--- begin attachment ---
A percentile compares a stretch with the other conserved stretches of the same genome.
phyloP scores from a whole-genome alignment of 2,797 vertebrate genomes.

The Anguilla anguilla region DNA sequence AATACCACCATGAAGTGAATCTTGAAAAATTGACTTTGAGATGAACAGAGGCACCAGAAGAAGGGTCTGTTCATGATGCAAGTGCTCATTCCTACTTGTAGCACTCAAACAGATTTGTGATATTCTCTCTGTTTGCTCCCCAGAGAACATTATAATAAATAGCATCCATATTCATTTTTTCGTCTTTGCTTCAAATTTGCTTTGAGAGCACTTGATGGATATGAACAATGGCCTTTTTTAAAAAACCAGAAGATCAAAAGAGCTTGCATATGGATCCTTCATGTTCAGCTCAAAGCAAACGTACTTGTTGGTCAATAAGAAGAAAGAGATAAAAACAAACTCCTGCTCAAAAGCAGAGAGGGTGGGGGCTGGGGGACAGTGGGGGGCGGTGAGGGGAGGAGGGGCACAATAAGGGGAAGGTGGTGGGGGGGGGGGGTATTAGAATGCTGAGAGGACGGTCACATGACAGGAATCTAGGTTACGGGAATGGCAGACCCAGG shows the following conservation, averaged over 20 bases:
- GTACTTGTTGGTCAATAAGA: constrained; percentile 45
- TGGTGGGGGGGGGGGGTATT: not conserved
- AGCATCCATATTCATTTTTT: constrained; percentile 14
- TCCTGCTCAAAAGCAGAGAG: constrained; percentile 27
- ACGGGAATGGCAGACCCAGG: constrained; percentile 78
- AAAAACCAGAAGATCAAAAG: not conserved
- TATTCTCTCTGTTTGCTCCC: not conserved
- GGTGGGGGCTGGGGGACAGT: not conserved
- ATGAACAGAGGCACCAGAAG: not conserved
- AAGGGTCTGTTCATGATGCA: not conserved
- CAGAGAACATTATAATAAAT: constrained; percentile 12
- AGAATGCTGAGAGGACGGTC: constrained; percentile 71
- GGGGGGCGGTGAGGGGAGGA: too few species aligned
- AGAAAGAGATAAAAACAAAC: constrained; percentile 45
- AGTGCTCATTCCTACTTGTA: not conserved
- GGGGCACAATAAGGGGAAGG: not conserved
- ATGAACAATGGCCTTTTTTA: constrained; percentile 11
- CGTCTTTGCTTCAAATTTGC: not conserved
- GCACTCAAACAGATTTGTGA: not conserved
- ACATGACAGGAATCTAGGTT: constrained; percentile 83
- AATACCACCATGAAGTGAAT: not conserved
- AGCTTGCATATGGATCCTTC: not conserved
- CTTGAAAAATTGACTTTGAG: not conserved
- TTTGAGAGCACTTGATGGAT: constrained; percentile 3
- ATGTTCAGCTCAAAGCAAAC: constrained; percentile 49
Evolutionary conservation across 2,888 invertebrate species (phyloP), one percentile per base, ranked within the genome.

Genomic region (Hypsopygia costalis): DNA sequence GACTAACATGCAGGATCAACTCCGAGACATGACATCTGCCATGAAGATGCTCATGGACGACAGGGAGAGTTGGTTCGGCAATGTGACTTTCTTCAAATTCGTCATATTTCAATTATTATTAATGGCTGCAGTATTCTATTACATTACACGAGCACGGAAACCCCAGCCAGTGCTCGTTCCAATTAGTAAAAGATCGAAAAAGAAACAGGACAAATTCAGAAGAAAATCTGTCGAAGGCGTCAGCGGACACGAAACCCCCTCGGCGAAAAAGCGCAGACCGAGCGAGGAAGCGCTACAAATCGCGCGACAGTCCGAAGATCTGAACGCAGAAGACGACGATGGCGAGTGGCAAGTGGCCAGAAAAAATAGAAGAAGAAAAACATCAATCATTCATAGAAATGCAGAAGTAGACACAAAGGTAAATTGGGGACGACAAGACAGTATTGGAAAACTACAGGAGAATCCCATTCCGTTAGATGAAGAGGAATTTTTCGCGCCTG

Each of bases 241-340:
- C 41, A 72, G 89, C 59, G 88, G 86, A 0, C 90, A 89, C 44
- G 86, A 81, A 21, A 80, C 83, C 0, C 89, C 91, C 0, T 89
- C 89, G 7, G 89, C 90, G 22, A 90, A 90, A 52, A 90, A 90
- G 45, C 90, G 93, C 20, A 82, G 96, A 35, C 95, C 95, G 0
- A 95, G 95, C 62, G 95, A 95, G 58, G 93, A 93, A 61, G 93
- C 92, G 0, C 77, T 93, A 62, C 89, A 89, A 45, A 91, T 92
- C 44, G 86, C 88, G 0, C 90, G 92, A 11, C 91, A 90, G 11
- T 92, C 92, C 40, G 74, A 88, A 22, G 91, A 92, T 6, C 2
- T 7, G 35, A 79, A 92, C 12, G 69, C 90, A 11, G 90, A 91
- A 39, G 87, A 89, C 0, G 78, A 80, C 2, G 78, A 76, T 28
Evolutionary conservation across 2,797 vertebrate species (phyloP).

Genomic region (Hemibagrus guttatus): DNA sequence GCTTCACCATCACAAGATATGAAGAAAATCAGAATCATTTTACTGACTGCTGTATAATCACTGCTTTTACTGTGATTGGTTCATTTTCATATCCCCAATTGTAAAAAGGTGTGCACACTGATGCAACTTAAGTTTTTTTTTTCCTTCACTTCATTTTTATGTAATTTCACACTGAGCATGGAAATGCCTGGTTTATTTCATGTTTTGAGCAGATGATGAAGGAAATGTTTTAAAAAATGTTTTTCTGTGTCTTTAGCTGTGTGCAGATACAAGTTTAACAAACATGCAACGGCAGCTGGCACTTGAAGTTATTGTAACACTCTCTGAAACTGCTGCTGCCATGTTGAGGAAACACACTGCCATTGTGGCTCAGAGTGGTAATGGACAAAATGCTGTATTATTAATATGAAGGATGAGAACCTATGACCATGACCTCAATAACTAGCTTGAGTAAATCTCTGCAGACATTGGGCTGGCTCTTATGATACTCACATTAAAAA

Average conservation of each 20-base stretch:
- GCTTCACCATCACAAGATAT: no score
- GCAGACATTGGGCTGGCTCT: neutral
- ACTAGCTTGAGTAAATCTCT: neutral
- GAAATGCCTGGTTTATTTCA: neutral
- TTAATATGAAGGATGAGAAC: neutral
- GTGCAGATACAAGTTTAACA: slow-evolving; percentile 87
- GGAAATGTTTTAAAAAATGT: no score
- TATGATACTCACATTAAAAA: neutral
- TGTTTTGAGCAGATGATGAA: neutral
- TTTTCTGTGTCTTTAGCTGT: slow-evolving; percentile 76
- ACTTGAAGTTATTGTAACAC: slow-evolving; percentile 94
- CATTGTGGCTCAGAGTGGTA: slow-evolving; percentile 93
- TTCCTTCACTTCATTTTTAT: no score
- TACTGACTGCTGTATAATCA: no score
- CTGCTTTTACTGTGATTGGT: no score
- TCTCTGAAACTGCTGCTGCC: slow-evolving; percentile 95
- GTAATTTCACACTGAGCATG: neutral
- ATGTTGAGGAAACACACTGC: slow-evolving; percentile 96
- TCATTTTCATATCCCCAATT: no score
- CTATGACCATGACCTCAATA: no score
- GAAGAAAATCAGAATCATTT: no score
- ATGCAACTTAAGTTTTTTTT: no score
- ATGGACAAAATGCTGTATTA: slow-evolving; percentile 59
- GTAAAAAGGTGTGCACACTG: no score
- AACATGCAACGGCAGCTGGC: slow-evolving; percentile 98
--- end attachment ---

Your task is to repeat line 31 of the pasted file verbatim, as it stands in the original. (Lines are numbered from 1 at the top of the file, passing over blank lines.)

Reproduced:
Each of bases 241-340: